Twitter releases enormous datasets of Russian tweets for data scientists

17 Oct 2018

A Twitter sign on a building. Image: wolterke/Depositphotos

Data journalists and researchers will now get a chance to search through millions of tweets linked with operatives in Russia and Iran.

At the beginning of 2018, Twitter revealed its findings into the 2016 US presidential election and its effects on it, widely believed to have been a key player in the unexpected electing of Donald Trump. In the months that followed his victory, reports emerged that teams of dedicated operatives in Russia and Iran worked to stir up hatred and division on the social media platform to encourage a Trump victory.

Now, after promising the US Congress that it was going to thoroughly investigate what happened prior to the election, Twitter is dumping millions of tweets online in huge datasets.

In a blogpost, the company said the datasets contain all the accounts and content associated with “potential information operatives” found on the platform since 2016.

In numbers, Twitter said the datasets comprise 3,841 accounts affiliated with the Internet Research Agency – a Russian-based company that attempts to influence online discussions – and a further 770 accounts possibly linked with Iran.

‘They will adapt and change’

Content-wise, this includes more than 10m tweets as well as 2m images, GIFs, videos and Periscope broadcasts. All of this, authors Vijaya Gadde and Yoel Roth said, has been done “with the goal of encouraging open research and investigation of these behaviours from researchers and academics around the world”.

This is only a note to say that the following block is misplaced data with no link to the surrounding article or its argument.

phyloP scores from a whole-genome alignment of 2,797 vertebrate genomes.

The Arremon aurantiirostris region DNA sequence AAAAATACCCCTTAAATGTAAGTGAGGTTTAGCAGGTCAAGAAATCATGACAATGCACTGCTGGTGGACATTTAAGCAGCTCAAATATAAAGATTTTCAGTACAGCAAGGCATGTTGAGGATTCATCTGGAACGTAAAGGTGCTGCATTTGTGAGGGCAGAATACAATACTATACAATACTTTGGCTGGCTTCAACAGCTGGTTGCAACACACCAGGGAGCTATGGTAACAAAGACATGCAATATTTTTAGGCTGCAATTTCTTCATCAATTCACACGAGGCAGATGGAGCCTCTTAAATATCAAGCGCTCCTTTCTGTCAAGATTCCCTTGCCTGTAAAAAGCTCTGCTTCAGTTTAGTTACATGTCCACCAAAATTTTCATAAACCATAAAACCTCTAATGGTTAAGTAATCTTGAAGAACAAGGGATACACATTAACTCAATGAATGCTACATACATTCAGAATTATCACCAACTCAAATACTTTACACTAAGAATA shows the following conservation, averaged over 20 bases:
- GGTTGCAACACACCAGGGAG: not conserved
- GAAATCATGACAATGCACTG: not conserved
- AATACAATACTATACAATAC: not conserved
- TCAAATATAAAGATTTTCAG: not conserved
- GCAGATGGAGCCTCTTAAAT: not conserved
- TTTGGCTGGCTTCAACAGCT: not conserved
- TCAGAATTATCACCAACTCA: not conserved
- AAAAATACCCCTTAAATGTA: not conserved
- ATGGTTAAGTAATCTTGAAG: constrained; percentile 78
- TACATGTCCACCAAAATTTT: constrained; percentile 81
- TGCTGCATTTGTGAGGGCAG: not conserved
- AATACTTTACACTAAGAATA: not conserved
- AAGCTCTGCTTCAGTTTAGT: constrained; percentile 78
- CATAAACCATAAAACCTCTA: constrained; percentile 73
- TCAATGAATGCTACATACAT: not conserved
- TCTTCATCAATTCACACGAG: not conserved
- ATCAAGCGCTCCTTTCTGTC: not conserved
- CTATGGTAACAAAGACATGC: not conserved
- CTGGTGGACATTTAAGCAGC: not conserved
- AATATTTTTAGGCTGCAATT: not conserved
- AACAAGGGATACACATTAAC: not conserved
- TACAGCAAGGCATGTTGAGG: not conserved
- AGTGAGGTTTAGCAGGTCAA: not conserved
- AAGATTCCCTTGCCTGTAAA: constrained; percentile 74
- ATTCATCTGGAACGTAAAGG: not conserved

The company did admit, however, that it likely will never completely eliminate the efforts of the Internet Research Aency and other operatives as “they will adapt and change as the geopolitical terrain evolves worldwide and as new technologies emerge”.

Meanwhile, here in Ireland, Twitter has come under investigation from the Irish Data Protection Commission (DPC) over its refusal to provide a specific user with data about how he is tracked when he clicks on links in tweets.

University College London researcher Michael Veale said that he asked Twitter to provide him with the personal data the company had collected from him when he clicked on links in other people’s tweets, but Twitter refused. The Irish DPC received a complaint from Veale, and is now investigating the issue.

A Twitter sign on a building. Image: wolterke/Depositphotos

Colm Gorey was a senior journalist with Silicon Republic